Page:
Guitarist/vocalist Luther Dickinson’s stage presence was front and center, and as he unleased note after beautiful note during “Shake ‘Em,”  the smile on his face was infectious. He was clearly in his element, in full command of his hometown crowd. When musicians bring their A game (as Dickinson always does), and do it with a smile, it certainly makes for a more enjoyable show.


The band was at its finest when it turned the stage into a full-on party, though. “Meet Me In The City” had the first “guest” of the evening, Duwayne Burnside, on backup vocals. These holiday Allstars shows are never just the Allstars, and they’re not meant to be – they’re family celebrations.

“Mean ‘Ol Wind Died Down” was huge as usual, starting slow but building into a monstrous jam. However, it was also one of the songs where it was abundantly clear that the band misses Chris Chew’s immense presence on stage.

Chew’s background vocals leant themselves well to some of the band’s more gospel-blues-sounding tunes, and when the Allstars perform them today, something’s just not there.

There was certainly nothing missing from “Jumper On The Line,” though. By this time, Cody Dickinson had shed a layer of clothing or two, strapped on a Viking helmet, and was running from side to side of the photo pit, washboard in hand. Ever the showman, he climbed onto the rail more than once to play in the crowd.

At this point, there were literally eight people on stage. T-Model Ford’s grandson Stud had taken over on drums, Luther had Lightnin’ Malcolm’s bass, and Malcolm, Kenny Brown, Alvin Youngblood Hart, and Duwayne Burnside were all on guitar. It was probably the jam of the evening, and fortunately caught on video for posterity, because it captured the essence of what the Allstars are about – family.

Burnside left during “Jumper,” only to return in costume – the Red Rooster – for “Snake Drive,” and the band closed their set with “Granny, Does Your Dog Bite.”


By this point, the band had been on stage for nearly two hours, and the crowd began to thin. When they returned from their encore break, the room had began to empty out, but the band would soldier on for about another hour.

“Po Black Maddie > Skinny Woman” was as phenomenal as ever, and Luther did his best Jimi Hendri impression on “Hear My Train ‘A Comin’ > Goin’ Down South.”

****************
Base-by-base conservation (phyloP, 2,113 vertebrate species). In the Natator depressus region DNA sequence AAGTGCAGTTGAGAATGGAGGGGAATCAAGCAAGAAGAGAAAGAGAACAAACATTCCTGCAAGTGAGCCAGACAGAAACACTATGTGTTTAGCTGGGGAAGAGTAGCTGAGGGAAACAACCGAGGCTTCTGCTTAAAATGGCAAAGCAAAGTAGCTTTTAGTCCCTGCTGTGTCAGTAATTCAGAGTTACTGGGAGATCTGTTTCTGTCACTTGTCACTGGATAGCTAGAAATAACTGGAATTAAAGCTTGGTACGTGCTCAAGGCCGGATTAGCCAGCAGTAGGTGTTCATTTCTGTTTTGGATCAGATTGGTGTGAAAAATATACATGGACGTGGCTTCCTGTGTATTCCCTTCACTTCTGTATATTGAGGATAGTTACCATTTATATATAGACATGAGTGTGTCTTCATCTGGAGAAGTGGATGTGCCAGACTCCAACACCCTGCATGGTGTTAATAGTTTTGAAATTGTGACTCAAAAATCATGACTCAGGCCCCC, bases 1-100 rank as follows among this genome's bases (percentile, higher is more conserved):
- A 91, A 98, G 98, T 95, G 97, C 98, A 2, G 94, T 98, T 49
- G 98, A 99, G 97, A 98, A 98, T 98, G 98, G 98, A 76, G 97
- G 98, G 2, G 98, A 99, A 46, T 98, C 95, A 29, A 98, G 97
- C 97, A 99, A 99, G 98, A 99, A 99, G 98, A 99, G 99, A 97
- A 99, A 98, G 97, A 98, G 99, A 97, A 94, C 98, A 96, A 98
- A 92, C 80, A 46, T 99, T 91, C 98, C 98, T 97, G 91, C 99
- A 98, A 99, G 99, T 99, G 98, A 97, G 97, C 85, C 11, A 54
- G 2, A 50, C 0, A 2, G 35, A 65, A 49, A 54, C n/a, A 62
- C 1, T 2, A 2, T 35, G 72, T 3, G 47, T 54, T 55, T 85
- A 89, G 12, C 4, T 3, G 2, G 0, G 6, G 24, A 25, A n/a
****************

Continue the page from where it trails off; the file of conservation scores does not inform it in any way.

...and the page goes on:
As good as the music was, the band probably played about 30 minutes too long. Sure, they were recording a video and wanted to capture everything, but by the end of the show, the crowd probably about 50% of what it did at the beginning of the show. It’ll sure be interesting to see how they cut the video, because any shots from the stage out onto the crowd from late in the night will show a mostly empty room, which is in sharp contrast to the start of the show.

Either way, the night was chock-full of amazing moments that were fortunately captured on video. The Allstars are a band that always delivers, especially at their traditional holiday show in front of their friends and family. 2013’s event was no different in that respect.

Set:  Shimmy She Wobble > My Babe > Station Blues, Turn Up Satan, Shake ‘Em On Down, Meet Me In The City*, Shake, Goat Meat, Psychedelic Sex Machine > Mystery Train ,  Back Back Train, Boogie**, Hodown, Mississippi Boll Weevil, Mean Ol’ Wind Died Down, World Boogie, Jumper On The Line***, Snake Drive****, Granny, Does Your Dog Bite*****

Encore:  Rollin’ ‘n Tumblin’, Let It Roll, The Meeting, Up Over Yonder, Po’ Black Maddie^ > Skinny Woman^, K.C. Jones, Goin’ To Brownsville, Hear My Train ‘A Comin’ jam > Goin’ Down South > Lord, Have Mercy On Me > Stay All Night outro, All Night Long^^, Goin’ Home

* Chantell and Cherise, Duwayne Burnside and Sharde Thomas on vocals
** Stud on snare drum, Alvin Youngblood Hart on harmonica
*** Duwayne Burnside, Kenny Brown, Alvin Youngblood Hart and Lightnin’ Malcolm on guitars, Luther Dickinson on bass, Stud on drums, Cody Dickinson on washboard
**** Kenny Brown, Alvin Youngblood Hart and Lightnin’ Malcolm on guitars, Duwayne Burnside on vocals and guitar
*****  Sharde Thomas on fife/vocals, Luther on bass drum, Cody Dickinson, Lightnin’ Malcolm and Stud on snare drums
^ R.L. Boyce on bass drum
^^ Lightnin’ Malcolm and Kenny Brown on guitars, Cody Dickinson on guitar/washboard, Stud on drums, Luther Dickinson on bass

Click the thumbnails to view the photos by Josh Mintz

Sons of Mudboy a family affair

Sons of Mudboy
1884 Lounge
Memphis, Tennessee
May 29, 2013